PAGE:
Participants in the new health care exchanges are running into big roadblocks over relatively minor changes. For instance, parents trying to add a new baby to their health insurance will find it more difficult.
With private insurance, consumers simply notified their insurer and made the change. But the Associated Press reports it's not that simple under the Affordable Care Act because of one key reason.
"There's a third party involved: the government. And see any of these changes could affect what the government pays for your care and what you pay for your care and the kind of subsidy that you get with your premiums. So, therefore, it's not as simple as calling the insurer you have to bring the government into it, too," AP reporter Ricardo Alonso-Zaldivar said.
Right now HealthCare.gov can't handle such updates so the "add a baby" feature was postponed as the government scrambled to fix all the technical problems during the sites overhaul.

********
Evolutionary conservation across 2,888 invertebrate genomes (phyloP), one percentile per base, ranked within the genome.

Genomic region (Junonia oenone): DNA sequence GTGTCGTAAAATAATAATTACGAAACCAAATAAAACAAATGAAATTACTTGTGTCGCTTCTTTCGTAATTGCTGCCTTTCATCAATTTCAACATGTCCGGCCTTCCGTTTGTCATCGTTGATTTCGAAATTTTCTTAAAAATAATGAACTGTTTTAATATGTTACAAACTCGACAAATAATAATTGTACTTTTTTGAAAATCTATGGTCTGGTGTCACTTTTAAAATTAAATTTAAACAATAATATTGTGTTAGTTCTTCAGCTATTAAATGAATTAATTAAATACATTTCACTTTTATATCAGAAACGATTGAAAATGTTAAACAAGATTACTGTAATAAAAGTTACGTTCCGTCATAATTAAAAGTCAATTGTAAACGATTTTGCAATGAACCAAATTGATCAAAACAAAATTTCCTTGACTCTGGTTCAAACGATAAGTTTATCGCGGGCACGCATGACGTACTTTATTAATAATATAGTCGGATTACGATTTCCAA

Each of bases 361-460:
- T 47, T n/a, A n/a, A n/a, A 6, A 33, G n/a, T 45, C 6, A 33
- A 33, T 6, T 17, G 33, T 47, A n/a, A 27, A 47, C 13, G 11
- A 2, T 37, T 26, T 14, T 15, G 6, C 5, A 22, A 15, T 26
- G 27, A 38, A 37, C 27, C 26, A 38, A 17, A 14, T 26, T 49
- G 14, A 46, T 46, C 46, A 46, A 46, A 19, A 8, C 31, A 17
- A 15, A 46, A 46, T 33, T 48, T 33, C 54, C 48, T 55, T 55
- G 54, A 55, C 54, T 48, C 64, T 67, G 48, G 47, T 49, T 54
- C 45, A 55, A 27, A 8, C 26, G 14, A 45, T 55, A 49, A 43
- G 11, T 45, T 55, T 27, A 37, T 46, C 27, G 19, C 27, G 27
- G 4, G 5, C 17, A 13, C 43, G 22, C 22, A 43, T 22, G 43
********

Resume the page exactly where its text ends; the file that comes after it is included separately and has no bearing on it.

The site's technical inadequacies also complicated other life changes affecting a consumer's taxpayer-subsidized premiums. A change in married status, a death in the family, a new job, or a change in income, even moving to a different community are all changes that will take more time to process now that the government is involved.
After the federal system is ready to process changes, parents will have to contact the government to bring their records up to date.